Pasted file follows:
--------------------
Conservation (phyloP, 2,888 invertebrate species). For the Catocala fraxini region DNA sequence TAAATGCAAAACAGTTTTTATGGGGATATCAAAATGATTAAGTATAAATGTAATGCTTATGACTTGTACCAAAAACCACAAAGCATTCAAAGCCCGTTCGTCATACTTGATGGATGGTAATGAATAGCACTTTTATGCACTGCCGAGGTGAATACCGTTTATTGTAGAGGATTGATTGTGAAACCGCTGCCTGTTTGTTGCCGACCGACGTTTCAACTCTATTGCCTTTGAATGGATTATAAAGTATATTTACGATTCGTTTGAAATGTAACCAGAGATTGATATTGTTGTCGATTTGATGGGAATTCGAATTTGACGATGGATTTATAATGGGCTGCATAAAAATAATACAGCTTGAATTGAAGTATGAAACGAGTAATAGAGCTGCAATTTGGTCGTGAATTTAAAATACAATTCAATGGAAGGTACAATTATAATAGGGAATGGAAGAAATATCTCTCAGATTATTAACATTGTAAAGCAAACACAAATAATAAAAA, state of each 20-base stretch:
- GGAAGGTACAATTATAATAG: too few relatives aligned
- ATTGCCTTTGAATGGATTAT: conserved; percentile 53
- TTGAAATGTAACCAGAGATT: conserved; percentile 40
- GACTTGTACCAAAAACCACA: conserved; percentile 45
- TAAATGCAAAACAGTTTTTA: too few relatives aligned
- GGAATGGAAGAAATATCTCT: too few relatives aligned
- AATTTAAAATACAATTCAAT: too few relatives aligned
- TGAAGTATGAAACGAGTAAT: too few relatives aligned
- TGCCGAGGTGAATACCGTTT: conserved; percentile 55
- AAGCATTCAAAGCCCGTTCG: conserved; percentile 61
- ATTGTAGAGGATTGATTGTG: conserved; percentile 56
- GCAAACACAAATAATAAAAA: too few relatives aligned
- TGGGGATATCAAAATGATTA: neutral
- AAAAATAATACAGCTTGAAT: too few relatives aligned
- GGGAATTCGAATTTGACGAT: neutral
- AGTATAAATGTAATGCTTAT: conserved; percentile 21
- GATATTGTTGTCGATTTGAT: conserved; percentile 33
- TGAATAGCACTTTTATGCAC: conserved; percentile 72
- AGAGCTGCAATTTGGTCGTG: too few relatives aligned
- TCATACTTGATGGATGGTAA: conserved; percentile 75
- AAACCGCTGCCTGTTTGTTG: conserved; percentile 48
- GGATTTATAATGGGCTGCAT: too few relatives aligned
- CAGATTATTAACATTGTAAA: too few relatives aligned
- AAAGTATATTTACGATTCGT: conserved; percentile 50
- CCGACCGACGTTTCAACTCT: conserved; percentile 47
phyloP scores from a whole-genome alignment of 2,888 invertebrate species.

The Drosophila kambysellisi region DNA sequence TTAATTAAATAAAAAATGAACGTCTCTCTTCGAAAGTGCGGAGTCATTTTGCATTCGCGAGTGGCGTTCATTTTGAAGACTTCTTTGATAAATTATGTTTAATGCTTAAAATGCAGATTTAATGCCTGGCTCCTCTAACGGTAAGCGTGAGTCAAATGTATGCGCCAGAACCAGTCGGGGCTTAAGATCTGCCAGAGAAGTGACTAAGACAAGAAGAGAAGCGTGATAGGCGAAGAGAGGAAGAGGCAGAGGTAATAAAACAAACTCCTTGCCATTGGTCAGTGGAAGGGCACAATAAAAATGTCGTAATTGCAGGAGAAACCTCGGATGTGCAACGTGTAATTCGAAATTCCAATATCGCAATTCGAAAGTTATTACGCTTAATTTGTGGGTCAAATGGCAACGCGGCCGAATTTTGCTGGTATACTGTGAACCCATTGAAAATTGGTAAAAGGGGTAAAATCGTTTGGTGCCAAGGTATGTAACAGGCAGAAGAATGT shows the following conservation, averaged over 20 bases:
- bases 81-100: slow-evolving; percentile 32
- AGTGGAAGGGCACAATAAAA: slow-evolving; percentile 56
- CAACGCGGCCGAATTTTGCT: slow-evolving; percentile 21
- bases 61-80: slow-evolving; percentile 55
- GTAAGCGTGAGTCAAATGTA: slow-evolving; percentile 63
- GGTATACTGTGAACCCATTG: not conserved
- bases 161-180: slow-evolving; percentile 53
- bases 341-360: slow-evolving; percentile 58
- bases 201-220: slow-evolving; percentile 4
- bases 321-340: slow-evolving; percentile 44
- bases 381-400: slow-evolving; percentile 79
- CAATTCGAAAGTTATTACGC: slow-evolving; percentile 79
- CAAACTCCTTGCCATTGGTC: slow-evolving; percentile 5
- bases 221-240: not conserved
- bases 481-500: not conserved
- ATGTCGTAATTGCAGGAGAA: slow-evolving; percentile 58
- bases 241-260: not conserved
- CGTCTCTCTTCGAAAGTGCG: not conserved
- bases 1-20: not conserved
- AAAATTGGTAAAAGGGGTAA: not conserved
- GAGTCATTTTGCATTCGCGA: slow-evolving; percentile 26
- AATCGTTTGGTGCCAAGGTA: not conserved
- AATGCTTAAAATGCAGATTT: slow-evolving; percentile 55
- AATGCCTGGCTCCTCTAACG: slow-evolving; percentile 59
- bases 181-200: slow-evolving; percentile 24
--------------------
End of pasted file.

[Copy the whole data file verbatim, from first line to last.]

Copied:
Conservation (phyloP, 2,888 invertebrate species). For the Catocala fraxini region DNA sequence TAAATGCAAAACAGTTTTTATGGGGATATCAAAATGATTAAGTATAAATGTAATGCTTATGACTTGTACCAAAAACCACAAAGCATTCAAAGCCCGTTCGTCATACTTGATGGATGGTAATGAATAGCACTTTTATGCACTGCCGAGGTGAATACCGTTTATTGTAGAGGATTGATTGTGAAACCGCTGCCTGTTTGTTGCCGACCGACGTTTCAACTCTATTGCCTTTGAATGGATTATAAAGTATATTTACGATTCGTTTGAAATGTAACCAGAGATTGATATTGTTGTCGATTTGATGGGAATTCGAATTTGACGATGGATTTATAATGGGCTGCATAAAAATAATACAGCTTGAATTGAAGTATGAAACGAGTAATAGAGCTGCAATTTGGTCGTGAATTTAAAATACAATTCAATGGAAGGTACAATTATAATAGGGAATGGAAGAAATATCTCTCAGATTATTAACATTGTAAAGCAAACACAAATAATAAAAA, state of each 20-base stretch:
- GGAAGGTACAATTATAATAG: too few relatives aligned
- ATTGCCTTTGAATGGATTAT: conserved; percentile 53
- TTGAAATGTAACCAGAGATT: conserved; percentile 40
- GACTTGTACCAAAAACCACA: conserved; percentile 45
- TAAATGCAAAACAGTTTTTA: too few relatives aligned
- GGAATGGAAGAAATATCTCT: too few relatives aligned
- AATTTAAAATACAATTCAAT: too few relatives aligned
- TGAAGTATGAAACGAGTAAT: too few relatives aligned
- TGCCGAGGTGAATACCGTTT: conserved; percentile 55
- AAGCATTCAAAGCCCGTTCG: conserved; percentile 61
- ATTGTAGAGGATTGATTGTG: conserved; percentile 56
- GCAAACACAAATAATAAAAA: too few relatives aligned
- TGGGGATATCAAAATGATTA: neutral
- AAAAATAATACAGCTTGAAT: too few relatives aligned
- GGGAATTCGAATTTGACGAT: neutral
- AGTATAAATGTAATGCTTAT: conserved; percentile 21
- GATATTGTTGTCGATTTGAT: conserved; percentile 33
- TGAATAGCACTTTTATGCAC: conserved; percentile 72
- AGAGCTGCAATTTGGTCGTG: too few relatives aligned
- TCATACTTGATGGATGGTAA: conserved; percentile 75
- AAACCGCTGCCTGTTTGTTG: conserved; percentile 48
- GGATTTATAATGGGCTGCAT: too few relatives aligned
- CAGATTATTAACATTGTAAA: too few relatives aligned
- AAAGTATATTTACGATTCGT: conserved; percentile 50
- CCGACCGACGTTTCAACTCT: conserved; percentile 47
phyloP scores from a whole-genome alignment of 2,888 invertebrate species.

The Drosophila kambysellisi region DNA sequence TTAATTAAATAAAAAATGAACGTCTCTCTTCGAAAGTGCGGAGTCATTTTGCATTCGCGAGTGGCGTTCATTTTGAAGACTTCTTTGATAAATTATGTTTAATGCTTAAAATGCAGATTTAATGCCTGGCTCCTCTAACGGTAAGCGTGAGTCAAATGTATGCGCCAGAACCAGTCGGGGCTTAAGATCTGCCAGAGAAGTGACTAAGACAAGAAGAGAAGCGTGATAGGCGAAGAGAGGAAGAGGCAGAGGTAATAAAACAAACTCCTTGCCATTGGTCAGTGGAAGGGCACAATAAAAATGTCGTAATTGCAGGAGAAACCTCGGATGTGCAACGTGTAATTCGAAATTCCAATATCGCAATTCGAAAGTTATTACGCTTAATTTGTGGGTCAAATGGCAACGCGGCCGAATTTTGCTGGTATACTGTGAACCCATTGAAAATTGGTAAAAGGGGTAAAATCGTTTGGTGCCAAGGTATGTAACAGGCAGAAGAATGT shows the following conservation, averaged over 20 bases:
- bases 81-100: slow-evolving; percentile 32
- AGTGGAAGGGCACAATAAAA: slow-evolving; percentile 56
- CAACGCGGCCGAATTTTGCT: slow-evolving; percentile 21
- bases 61-80: slow-evolving; percentile 55
- GTAAGCGTGAGTCAAATGTA: slow-evolving; percentile 63
- GGTATACTGTGAACCCATTG: not conserved
- bases 161-180: slow-evolving; percentile 53
- bases 341-360: slow-evolving; percentile 58
- bases 201-220: slow-evolving; percentile 4
- bases 321-340: slow-evolving; percentile 44
- bases 381-400: slow-evolving; percentile 79
- CAATTCGAAAGTTATTACGC: slow-evolving; percentile 79
- CAAACTCCTTGCCATTGGTC: slow-evolving; percentile 5
- bases 221-240: not conserved
- bases 481-500: not conserved
- ATGTCGTAATTGCAGGAGAA: slow-evolving; percentile 58
- bases 241-260: not conserved
- CGTCTCTCTTCGAAAGTGCG: not conserved
- bases 1-20: not conserved
- AAAATTGGTAAAAGGGGTAA: not conserved
- GAGTCATTTTGCATTCGCGA: slow-evolving; percentile 26
- AATCGTTTGGTGCCAAGGTA: not conserved
- AATGCTTAAAATGCAGATTT: slow-evolving; percentile 55
- AATGCCTGGCTCCTCTAACG: slow-evolving; percentile 59
- bases 181-200: slow-evolving; percentile 24